\[{\rm{\chi }}\left( {{\rm{C}}{{\rm{O}}_{\rm{2}}}} \right)\;{\rm{ = }}\;\frac{{{\rm{0}}{\rm{.145}}\;{\rm{atm}}}}{{{\rm{0}}{\rm{.145}}\;{\rm{atm}}\;{\rm{ + }}\;{\rm{0}}{\rm{.370 atm}}}}\; = \;0.282\]

The mole fraction of Othen is 1-0.282 = 0.718

Let’s check this with a calculation:

\[{\rm{\chi }}\left( {{{\rm{O}}_{\rm{2}}}} \right)\;{\rm{ = }}\;\frac{{{\rm{0}}{\rm{.370}}\;{\rm{atm}}}}{{{\rm{0}}{\rm{.145}}\;{\rm{atm}}\;{\rm{ + }}\;{\rm{0}}{\rm{.370 atm}}}}\; = \;0.718\]

 

b) To find the total number of moles, we use the ideal gas law equation.

PV = nRT

\[{\rm{n}}\;{\rm{ = }}\;\frac{{{\rm{PV}}}}{{{\rm{RT}}}}\]

Don’t forget to convert oC to K:

T = 45.0+273 = 318 K

\[{\rm{n}}\;{\rm{ = }}\;\frac{{{\rm{0}}{\rm{.515}}\;\cancel{{{\rm{atm}}}}\;{\rm{12}}{\rm{.5}}\,\cancel{{\rm{L}}}}}{{{\rm{0}}{\rm{.08206}}\;\cancel{{\rm{L}}}\;\cancel{{{\rm{atm}}}}\;\cancel{{{{\rm{K}}^{{\rm{ – 1}}}}}}\;{\rm{mo}}{{\rm{l}}^{{\rm{ – 1}}}}\;{\rm{318}}\;\cancel{{\rm{K}}}}}\;{\rm{ = }}\;{\rm{0}}{\rm{.247}}\;{\rm{mol}}\]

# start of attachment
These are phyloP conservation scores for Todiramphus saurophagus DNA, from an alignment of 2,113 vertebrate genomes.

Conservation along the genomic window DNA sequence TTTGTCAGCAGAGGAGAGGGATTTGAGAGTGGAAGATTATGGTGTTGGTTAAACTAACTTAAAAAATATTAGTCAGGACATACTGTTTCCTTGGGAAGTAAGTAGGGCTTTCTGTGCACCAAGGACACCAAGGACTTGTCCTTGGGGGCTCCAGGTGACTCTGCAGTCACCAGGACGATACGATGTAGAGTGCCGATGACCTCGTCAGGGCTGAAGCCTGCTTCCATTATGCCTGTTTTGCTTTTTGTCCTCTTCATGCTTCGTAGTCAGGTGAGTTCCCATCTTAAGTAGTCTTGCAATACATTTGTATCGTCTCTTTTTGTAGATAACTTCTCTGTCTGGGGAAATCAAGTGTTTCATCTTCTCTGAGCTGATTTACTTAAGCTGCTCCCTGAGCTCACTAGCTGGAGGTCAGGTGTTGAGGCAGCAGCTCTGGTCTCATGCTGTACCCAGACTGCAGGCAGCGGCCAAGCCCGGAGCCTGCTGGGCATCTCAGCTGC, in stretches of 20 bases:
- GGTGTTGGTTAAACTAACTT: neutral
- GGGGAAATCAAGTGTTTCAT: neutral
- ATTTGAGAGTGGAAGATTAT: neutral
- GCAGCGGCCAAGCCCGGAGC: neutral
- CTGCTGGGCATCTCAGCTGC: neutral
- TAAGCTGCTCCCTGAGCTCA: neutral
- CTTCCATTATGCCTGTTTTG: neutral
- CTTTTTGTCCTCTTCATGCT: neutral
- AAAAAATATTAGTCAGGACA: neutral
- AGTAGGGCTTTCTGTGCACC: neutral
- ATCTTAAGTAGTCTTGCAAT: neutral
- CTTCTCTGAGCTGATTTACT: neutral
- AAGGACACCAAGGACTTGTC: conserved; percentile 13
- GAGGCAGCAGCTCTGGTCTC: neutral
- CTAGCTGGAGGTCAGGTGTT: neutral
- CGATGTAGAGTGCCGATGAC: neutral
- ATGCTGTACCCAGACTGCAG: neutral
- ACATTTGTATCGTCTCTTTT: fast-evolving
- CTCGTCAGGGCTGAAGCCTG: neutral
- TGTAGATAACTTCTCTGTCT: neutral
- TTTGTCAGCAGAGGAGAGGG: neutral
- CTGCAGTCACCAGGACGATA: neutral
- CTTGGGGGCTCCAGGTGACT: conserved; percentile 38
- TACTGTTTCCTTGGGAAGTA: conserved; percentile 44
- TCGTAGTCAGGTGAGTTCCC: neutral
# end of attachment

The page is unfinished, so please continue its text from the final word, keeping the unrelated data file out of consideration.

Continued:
Notice that we have used the total pressure because we are looking at the total moles of gases.

 

c) We can calculate the mass of each gas by using its moles. These, in turn, can be calculated using the mole fraction of each gas.

\[{\rm{\chi }}\left( {{\rm{C}}{{\rm{O}}_{\rm{2}}}} \right)\; = \;\frac{{{\rm{n(C}}{{\rm{O}}_{\rm{2}}}{\rm{)}}}}{{{\rm{n(C}}{{\rm{O}}_{\rm{2}}}{\rm{)}}\; + \;{\rm{n(}}{{\rm{O}}_{\rm{2}}}{\rm{)}}}}\]

\[{\rm{0}}{\rm{.282}}\;{\rm{ = }}\;\frac{{{\rm{n(C}}{{\rm{O}}_{\rm{2}}}{\rm{)}}}}{{{\rm{0}}{\rm{.247}}\;{\rm{mol}}}}\]

n(CO2) = 0.282 x 0.247 mol = 0.0697 mol

m(CO2) = 0.0697 mol x 44.0 g/mol = 3.06 g

 

\[{\rm{\chi }}\left( {{{\rm{O}}_{\rm{2}}}} \right)\; = \;\frac{{{\rm{n(}}{{\rm{O}}_{\rm{2}}}{\rm{)}}}}{{{\rm{n(C}}{{\rm{O}}_{\rm{2}}}{\rm{)}}\; + \;{\rm{n(}}{{\rm{O}}_{\rm{2}}}{\rm{)}}}}\]

\[{\rm{0}}{\rm{.718}}\;{\rm{ = }}\;\frac{{{\rm{n(}}{{\rm{O}}_{\rm{2}}}{\rm{)}}}}{{{\rm{0}}{\rm{.247}}\;{\rm{mol}}}}\]

n(O2) = 0.718 x 0.247 mol = 0.177 mol

m(O2) = 0.177 mol x 32.0 g/mol = 5.68 g

 

 

30.

Oxygen can be prepared in the laboratory by decomposing potassium chlorate, KClO3 according to the following reaction:

2KClO3(s) → 2KCl(s) + 3O2(g).

How many liters of oxygen can be produced from 4.80 g KClO3, if the reaction is carried out at standard conditions?

answer

1.32 L

Solution